‘The innocence of America is one of its oldest traditions,’ said Oscar Wilde who, like Michael Jackson, was accused of seducing underage boys. Wilde was convicted, and cast into a disgrace that everyone now agrees was a crime against art and morality. Jackson was able to wriggle out of court, more than once. He had money and he had lawyers but, most of all, he had the entertainment business on his side, moralizing to us that he was a great artist.
The pagan cult of show business is the real American religion, and the innocence of children is one of its most lucrative assets. The innocence of Michael Jackson, child star turned child abuser, was an article of faith because Jackson could fill a stadium. If you substitute a money-spinning pagan cult for the moral center of your society, don’t be surprised that there are parents willing to sacrifice their children to it. Or that entire industries were willing to cover for him, and tell us that their receipts proved that this twitching, squeaking creep was an artist, and therefore bound to be misunderstood by mere mortals who asked why, if Jackson was innocent, he and his family paid $25 million in 1994 to stop Jordy Chandler’s parents from taking him to court.
The only amusing aspect of HBO’s unremittingly disturbing and plausible Leaving Neverland is the Jackson estate’s efforts to stifle its transmission. On Sunday and Monday nights, the estate released films of Jackson in concert for free on YouTube. The timing and duration of these spoilers overlapped exactly with HBO’s broadcast of its two-episode documentary. The estate’s lawyers are also threatening to sue HBO for $100 million. Not for libel — you can’t libel the dead — but for breaching a clause in a 1992 contract in which HBO, in order to obtain the rights to broadcast a Jackson concert, committed not to defame him.
‘Michael would like it if you bent over and spread open your cheeks,’ recalled James Safechuck, who was 10 years old at the time. ‘That’s what he liked. And then he would masturbate.’
Wade Robson did the same for Jackson when he was seven years old, and says that Jackson had him performing oral sex at the same age. Having endured the full four hours of Leaving Neverland, I have no doubt that Safechuck and Robson are telling the truth. The pattern of behavior that the two men describe is the banal and evil work of the serial predator: co-opting the parents, isolating the child, establishing routines of sexual ‘play’ that have to be kept secret, and a slow descent into the worst kind of exploitation.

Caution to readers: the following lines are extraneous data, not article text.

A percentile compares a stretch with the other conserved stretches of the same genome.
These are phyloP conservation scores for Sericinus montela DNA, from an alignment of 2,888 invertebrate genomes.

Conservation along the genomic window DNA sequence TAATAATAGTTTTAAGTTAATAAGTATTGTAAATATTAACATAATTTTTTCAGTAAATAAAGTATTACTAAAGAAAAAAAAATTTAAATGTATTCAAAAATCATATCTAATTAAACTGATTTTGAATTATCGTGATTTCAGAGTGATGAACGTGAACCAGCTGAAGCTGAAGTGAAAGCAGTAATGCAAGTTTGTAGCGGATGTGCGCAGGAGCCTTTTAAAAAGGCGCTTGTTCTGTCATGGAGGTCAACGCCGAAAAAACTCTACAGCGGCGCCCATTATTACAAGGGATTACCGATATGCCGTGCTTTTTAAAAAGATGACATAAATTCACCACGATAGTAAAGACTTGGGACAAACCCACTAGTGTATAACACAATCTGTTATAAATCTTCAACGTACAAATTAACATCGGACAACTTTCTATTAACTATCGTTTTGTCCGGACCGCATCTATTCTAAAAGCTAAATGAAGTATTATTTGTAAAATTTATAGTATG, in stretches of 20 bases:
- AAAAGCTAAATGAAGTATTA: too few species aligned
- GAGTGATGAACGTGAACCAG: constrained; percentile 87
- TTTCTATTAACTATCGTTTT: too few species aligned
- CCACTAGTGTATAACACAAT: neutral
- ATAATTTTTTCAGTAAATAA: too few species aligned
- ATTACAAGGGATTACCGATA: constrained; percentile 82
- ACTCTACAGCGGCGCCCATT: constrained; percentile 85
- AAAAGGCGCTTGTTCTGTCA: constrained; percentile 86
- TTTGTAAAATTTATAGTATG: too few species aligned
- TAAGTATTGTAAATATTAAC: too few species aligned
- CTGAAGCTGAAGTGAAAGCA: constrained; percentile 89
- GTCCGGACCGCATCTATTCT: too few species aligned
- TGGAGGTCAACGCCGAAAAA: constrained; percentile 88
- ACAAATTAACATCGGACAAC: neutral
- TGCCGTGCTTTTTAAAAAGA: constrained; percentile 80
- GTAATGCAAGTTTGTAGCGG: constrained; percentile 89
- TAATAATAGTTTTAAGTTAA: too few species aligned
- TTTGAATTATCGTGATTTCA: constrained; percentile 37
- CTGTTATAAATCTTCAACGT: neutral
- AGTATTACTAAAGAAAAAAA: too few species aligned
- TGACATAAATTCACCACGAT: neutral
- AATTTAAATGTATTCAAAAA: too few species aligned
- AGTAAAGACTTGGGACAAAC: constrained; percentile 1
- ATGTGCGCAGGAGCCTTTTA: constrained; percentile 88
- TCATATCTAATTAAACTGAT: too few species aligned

Macaulay Culkin, another playmate who was home alone with Jackson, says the singer never touched him. He probably didn’t, because Culkin was himself protected, albeit in the grossly negligent way of showbiz. Safechuck was a glorified child extra who had danced in a Jackson video. Robson was a Jackson impersonator who had mastered his idol’s sexlessly pornographic dance moves as a five-year-old. They were two in the army of would-be child stars — usable and touchable, as expendable as Robson’s underwear, which had blood in it after Jackson tried to anally rape him. But Culkin was money. Jackson, as his song said, was a ‘Smooth Criminal’.
If Jackson had been mildly affluent and otherwise anonymous, the Jordy Chandler case would have gone to court. Nor would Robson and Safechuck have been pressured to testify as witnesses to Jackson’s character when another victim, Gavin Arvizo, took Jackson to court in 2005. Instead, the Jackson family business used its money and connections to slander the accusers. And with the admirable exception of Oprah Winfrey, the great and corrupt lined up as character witnesses, both in and outside of the courtroom. Some of them had the nerve to imply that Jackson was the victim of racism, contrary to Jackson’s strict instructions that, ‘It don’t matter if you’re black or white’.
The wishlist of Jackson’s character witnesses in the 2005 trial is unique in the annals of witness intimidation. His lawyers sought to leverage the godlike status of the entire entertainment business against Gavin Arvizo: Elizabeth Taylor, Quincy Jones, Stevie Wonder, Diana Ross, Jay Leno, Larry King, Kobe Bryant, Deepak Chopra, and another 350 famous and influential names. Perhaps they might tell us what they think of Jackson now. The same goes for Beyoncé and Jennifer Aniston, two among the many stars who collaborated in what looks like a blatant attempt to pre-empt the Arvizo trial, the 2004 CBS special Michael Jackson Number Ones.
It’s easy to blame the parents of Jackson’s victims. With the exception of Wade Robson’s father, who lost his children because he opposed his wife’s determination to use Jackson to further Wade’s career, they should be blamed. In their greed and negligence, they were willing to pimp their children for fame. Worthier targets, though, are the celebrities who abetted Jackson by attesting to his innocence, and the business that enables people like Jackson, R. Kelly and Harvey Weinstein by throwing a gilded blanket of glamor around them. But to get to the source of the evil, you have to follow the money — all the way to our wallets.
It’s the ticket-buyers and star-worshippers who sustain the whole rotten business. An army of suckers and sentimentalists paid for Jackson’s fantasy kingdom at Neverland, the cash and gifts he gave to his victims, and the lawyers who cleaned up the mess. This morning, people are agonizing on Twitter about whether they can still enjoy Jackson’s music with a clean conscience. How they managed that in the first place is beyond me. Call it the innocence of America.
Dominic Green is Life & Arts Editor of Spectator USA.